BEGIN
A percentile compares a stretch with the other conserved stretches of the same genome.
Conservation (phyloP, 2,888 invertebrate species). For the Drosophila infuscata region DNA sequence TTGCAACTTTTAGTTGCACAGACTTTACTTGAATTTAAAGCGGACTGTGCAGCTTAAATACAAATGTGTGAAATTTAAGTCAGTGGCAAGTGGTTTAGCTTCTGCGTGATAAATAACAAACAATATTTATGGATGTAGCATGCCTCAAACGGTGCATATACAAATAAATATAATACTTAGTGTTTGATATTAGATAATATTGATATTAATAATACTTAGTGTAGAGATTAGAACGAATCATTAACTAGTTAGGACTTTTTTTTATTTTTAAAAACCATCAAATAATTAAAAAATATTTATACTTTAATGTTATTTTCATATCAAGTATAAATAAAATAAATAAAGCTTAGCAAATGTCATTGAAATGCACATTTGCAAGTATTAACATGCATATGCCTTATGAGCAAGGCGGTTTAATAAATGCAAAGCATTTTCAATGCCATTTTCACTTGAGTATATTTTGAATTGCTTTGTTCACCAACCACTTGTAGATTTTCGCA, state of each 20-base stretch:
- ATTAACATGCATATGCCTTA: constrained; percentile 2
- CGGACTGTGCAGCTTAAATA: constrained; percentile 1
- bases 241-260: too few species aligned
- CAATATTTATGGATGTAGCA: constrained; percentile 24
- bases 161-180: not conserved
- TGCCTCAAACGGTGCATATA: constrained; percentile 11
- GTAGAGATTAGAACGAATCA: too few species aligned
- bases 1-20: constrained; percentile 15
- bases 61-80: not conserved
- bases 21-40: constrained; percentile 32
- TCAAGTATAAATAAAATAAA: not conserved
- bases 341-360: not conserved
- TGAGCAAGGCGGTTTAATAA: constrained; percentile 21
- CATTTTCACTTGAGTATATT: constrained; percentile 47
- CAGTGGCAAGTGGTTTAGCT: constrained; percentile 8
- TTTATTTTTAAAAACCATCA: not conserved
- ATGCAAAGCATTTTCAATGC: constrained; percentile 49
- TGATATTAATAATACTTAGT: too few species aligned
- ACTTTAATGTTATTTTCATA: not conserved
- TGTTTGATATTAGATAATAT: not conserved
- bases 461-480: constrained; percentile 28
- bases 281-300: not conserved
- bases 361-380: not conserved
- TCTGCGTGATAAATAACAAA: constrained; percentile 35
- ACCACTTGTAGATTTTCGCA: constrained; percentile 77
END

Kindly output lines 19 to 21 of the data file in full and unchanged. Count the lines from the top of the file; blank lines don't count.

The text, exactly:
- ATGCAAAGCATTTTCAATGC: constrained; percentile 49
- TGATATTAATAATACTTAGT: too few species aligned
- ACTTTAATGTTATTTTCATA: not conserved